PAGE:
In the third season’s second episode, “Wanheda, Part 2,” we see Jasper desperately searching for Maya’s Blake painting in Mount Weather’s warehouse – Jasper and Maya were in love and the painting is all he has left after she died (she was one of the casualties when Clarke killed everyone in Mount Weather). When Jasper finds it (after tearing apart the warehouse in a rage) he sits and stares at it gloomily, as if he were looking at Maya’s corpse, crying as Octavia finds him and holds him. As Jasper tells Octavia, Blake’s painting symbolizes the second circle of hell from Dante’s Inferno, the circle of the lustful – which could be interpreted as a judgment against all forms of corruptive power and materialism (that led to nuclear holocaust?) or as a warning against loving something too much (which fits Jasper’s somewhat dysfunctional love of Maya).
Maya’s Blake is special to Jasper and when we see it again in “Echoes” (he took it and put it in his room in Arkadia) it’s in a similar, though more somber, way. In a moment of despair, Jasper props it up against a wall in his room while he sits on a plastic-lined floor contemplating suicide (he’s holding a gun to his head). Luckily, Monty knocks on the door and as Jasper gets up (and puts the gun away) we see a glimpse of what looks like a smaller Blake painting (or something similar) hung by the door. It’s a compelling use of art, one that certainly adds more dimension to the narrative, not just as a background prop but as something integral to the story. It also suggests that while the meaning of the paintings is important, so is the reason they’re there – or not there.
As Ollivier Dyens effectively argues, “Art as a device to enhance our survival is key to our continued existence in a profoundly technological world. Art can act as a bridge between a deeply altered world and humanity; it can deliver the means to a better understanding and control of our ecosystem; and it can provide the seeds to a thriving humanity in a machine-dominated world.” Or, as Eric Kandel observes, art is “an evolutionary adaptation – an instinctual trait – that helps us survive because it is crucial to our well-being.” So, art isn’t just something meaningful to look at, it’s an adaptive trait, one we need more than we may realize.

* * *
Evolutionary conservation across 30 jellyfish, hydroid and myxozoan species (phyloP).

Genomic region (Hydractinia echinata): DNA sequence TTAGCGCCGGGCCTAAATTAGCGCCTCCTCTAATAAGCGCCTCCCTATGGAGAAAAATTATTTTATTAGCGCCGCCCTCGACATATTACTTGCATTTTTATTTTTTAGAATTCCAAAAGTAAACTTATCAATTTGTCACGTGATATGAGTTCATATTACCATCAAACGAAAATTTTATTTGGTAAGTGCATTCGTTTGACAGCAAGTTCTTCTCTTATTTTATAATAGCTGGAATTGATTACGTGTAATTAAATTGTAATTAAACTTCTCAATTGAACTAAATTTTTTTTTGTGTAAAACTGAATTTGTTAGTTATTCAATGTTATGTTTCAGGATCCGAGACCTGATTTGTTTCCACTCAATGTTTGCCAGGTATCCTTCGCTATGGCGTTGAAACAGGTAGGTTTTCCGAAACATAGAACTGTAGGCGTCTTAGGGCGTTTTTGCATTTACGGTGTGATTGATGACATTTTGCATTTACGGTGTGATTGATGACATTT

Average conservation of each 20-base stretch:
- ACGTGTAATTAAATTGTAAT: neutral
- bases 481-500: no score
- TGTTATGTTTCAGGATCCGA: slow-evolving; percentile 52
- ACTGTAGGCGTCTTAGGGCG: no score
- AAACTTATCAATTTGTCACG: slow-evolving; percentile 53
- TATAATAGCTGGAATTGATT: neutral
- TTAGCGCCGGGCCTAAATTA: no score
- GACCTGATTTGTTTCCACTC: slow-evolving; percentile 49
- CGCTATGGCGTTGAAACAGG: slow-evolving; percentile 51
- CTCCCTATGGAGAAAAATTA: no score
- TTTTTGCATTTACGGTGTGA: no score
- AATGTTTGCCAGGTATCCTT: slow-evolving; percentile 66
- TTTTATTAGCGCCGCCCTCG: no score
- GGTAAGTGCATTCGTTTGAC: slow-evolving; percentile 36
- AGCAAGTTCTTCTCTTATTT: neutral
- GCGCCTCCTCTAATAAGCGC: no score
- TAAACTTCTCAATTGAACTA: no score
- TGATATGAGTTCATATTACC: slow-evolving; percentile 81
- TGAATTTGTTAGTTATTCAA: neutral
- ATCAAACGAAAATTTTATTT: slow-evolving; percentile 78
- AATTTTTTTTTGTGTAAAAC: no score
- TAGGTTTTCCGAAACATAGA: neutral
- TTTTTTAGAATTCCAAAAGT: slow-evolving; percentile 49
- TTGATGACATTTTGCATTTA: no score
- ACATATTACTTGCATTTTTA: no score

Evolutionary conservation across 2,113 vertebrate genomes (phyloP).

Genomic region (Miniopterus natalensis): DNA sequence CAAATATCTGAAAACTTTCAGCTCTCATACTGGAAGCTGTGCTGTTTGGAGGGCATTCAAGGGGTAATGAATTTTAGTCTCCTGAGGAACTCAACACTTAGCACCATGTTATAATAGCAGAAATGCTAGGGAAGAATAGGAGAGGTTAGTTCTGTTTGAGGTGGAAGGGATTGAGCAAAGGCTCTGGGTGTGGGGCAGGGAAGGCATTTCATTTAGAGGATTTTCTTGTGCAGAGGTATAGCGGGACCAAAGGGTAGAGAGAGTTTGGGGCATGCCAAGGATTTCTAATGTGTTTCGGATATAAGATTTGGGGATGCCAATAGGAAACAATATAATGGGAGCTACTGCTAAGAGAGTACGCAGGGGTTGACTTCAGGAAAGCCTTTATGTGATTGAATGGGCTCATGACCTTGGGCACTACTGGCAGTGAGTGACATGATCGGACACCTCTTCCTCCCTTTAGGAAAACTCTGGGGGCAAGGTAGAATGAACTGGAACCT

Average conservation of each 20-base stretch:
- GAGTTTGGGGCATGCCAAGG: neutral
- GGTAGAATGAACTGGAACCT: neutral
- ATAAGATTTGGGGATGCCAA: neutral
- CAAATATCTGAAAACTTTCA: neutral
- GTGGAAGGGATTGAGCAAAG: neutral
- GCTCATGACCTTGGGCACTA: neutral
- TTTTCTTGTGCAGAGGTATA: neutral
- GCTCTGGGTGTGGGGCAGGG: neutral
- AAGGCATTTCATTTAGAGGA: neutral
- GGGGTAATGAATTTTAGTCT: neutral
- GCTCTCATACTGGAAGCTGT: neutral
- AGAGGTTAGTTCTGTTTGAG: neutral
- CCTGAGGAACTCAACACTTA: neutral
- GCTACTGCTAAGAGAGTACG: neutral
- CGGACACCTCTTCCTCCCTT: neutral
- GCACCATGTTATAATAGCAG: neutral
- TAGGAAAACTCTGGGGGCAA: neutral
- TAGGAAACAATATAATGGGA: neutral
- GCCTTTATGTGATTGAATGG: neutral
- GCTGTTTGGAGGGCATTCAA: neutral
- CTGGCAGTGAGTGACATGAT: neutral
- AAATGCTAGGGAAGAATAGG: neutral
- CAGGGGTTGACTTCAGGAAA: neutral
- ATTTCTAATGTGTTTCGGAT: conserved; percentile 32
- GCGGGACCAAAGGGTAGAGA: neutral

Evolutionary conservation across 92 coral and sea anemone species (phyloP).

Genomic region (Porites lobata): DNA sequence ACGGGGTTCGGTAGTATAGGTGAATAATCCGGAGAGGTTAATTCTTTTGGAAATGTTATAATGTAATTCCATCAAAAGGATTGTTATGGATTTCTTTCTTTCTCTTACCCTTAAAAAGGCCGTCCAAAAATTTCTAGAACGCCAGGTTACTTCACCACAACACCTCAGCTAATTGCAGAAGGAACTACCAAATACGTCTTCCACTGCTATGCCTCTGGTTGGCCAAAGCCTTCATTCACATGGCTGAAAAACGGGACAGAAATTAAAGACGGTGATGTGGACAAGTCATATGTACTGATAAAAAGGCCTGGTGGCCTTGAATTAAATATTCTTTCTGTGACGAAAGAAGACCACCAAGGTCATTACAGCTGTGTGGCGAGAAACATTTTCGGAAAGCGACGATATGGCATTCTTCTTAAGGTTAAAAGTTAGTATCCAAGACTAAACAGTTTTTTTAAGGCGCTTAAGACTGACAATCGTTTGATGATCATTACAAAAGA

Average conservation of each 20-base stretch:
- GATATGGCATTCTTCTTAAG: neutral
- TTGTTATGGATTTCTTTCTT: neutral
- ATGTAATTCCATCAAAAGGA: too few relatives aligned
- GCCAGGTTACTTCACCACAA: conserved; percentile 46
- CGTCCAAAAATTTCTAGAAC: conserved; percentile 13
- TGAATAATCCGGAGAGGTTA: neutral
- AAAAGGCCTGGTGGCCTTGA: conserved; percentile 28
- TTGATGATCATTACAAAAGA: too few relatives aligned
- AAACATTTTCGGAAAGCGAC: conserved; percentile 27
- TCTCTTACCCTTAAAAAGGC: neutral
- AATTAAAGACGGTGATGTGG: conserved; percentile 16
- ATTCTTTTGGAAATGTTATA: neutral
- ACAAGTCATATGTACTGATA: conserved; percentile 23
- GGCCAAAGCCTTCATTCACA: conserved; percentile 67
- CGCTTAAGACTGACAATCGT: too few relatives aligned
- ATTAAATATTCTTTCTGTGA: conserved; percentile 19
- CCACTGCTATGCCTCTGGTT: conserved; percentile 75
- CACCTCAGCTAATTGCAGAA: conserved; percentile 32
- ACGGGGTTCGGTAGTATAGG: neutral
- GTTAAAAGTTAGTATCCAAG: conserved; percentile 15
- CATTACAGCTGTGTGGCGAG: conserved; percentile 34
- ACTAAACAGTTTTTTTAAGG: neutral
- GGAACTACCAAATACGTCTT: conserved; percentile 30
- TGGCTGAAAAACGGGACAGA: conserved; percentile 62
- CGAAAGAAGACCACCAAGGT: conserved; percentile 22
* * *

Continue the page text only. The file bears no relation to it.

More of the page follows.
As Charles Darwin maintained, “It is not the strongest of the species that survives, nor the most intelligent that survives. It is the one that is most adaptable to change.” For Darwin, our chances of survival are better if we’re able to adapt. The 100 seems to agree, especially with regard to art. Let’s consider two other examples in addition to the Bruegel and Bosch bar art and Maya’s Blake to see how the show illustrates this.
The 100 began with an image of Clarke drawing on her jail-cell floor – the landscape of a tree-lined lake cradling a night-time sky sprinkled with stars and a crescent moon. Drawing is part of who Clarke is and she happens to be good at it. It’s the aesthetic soul that balances the pragmatic leader we usually see making impossible life and death decisions – Patton had poetry, Clarke has a pencil. But lately, it’s something she seems to have either forgotten, set aside, or simply given up until “We Will Rise.” That’s what makes the scene of her staring at Lexa’s picture stand out in the episode.
Those of us who’ve spent uncountable hours behind an easel (or in a practice room) can appreciate what it means, not just to create, but to simply sit and admire a work of art (or listen to a musical performance). Given all the weight that’s been placed on Clarke’s shoulders, it’s nice to see her take some time to just sit and gaze – yes, it’s her own drawing, but her stare isn’t narcissistic, it’s sentimental and it resonates with Jasper staring at Maya’s Blake.